Becoming a Data-Driven Marketer

By: Owen Hawver

What does it mean to be data-driven?

Companies are adopting data-driven marketing strategies in order to better understand their customer base and improve profitability. Data-driven marketing involves making decisions based on the analysis and interpretation of hard data, rather than emotion or observations. Through this analysis, companies are able to understand which investments and strategies garner the largest return, utilizing this insight to shape future business decisions. 

Why is data collection growing in importance?

Now, more than ever before, it’s imperative that businesses begin collecting data through their current marketing initiatives. Without the usage of data, how do you know if your marketing efforts are leading people to your content, convert, and lead to a positive ROI?

Data collection allows businesses to learn more about their audience, like what content they are interested in and which platforms they engage with the most. Throughout this article, you will learn about opportunities to learn from and utilize data to make meaningful enhancements to current marketing initiatives. More than likely, your biggest competition is using a data-driven approach in their marketing efforts. If they are learning from their data, they are able to make more informed decisions quicker. 

Enhancing your social media presence with data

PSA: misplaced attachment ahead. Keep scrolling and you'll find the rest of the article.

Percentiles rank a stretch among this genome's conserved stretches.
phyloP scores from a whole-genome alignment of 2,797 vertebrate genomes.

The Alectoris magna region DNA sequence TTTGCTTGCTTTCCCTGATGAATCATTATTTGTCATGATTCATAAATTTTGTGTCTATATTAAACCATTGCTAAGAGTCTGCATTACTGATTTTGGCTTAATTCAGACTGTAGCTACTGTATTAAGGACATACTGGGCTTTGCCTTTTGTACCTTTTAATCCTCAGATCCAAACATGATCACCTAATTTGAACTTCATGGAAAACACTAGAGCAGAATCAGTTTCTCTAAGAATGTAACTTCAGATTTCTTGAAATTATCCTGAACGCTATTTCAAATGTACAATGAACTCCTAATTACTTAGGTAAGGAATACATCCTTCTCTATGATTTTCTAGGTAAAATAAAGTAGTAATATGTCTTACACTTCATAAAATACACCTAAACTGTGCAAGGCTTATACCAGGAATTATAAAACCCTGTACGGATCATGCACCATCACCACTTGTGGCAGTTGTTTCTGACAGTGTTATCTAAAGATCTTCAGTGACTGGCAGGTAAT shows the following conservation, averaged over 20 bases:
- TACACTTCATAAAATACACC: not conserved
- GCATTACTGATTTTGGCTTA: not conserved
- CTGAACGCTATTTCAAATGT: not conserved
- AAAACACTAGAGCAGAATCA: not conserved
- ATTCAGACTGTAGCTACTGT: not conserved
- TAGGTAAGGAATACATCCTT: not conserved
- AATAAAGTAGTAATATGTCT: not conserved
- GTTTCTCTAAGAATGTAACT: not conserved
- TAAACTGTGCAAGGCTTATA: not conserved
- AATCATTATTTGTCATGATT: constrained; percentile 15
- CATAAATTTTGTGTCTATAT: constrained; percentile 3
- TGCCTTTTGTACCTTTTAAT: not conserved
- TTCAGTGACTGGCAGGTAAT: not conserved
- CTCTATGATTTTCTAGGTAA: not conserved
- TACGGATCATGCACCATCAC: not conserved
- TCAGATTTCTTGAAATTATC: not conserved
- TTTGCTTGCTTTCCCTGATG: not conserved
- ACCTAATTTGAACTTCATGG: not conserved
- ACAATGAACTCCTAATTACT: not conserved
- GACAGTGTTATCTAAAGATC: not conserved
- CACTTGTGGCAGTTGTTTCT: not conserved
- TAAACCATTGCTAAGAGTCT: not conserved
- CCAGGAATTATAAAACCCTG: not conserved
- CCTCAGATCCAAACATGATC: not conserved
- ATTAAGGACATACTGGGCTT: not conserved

The world of data can be extensive and highly complex. When moving to implement data-driven marketing tactics, it is important to first define specific objectives that allow you to narrow in on key metrics. This allows brands to narrow in on the key metrics that are most relevant to the business. Smaller organizations may only need to begin by tracking a few key metrics based on the unique needs of the organization.

Here are some questions you should ask yourself when posting on social media:

  • At what time of day, and what days of the week, am I seeing the most engagement?
  • What type of content receives the highest number of impressions and engagement rates? (Such as sharing videos, blog posts, or even re-sharing relevant news)
  • Are people actually clicking links or completing the desired action?

For starters, it may be beneficial to select a handful of objectives you hope to achieve through posting on your social media profiles. Goals could include increasing conversions, impressions, or traffic to your website. By establishing these objectives, you will be able to determine which metrics are most practical to track and improve upon.

Objective One: Increase Conversions via Social Media

With the goal of increasing conversions through social media marketing efforts, it is necessary to understand which social media networks your target audience is on. If your goal is lead generation, for example, Google Analytics allows businesses to see which platforms are leading their viewers to complete the action.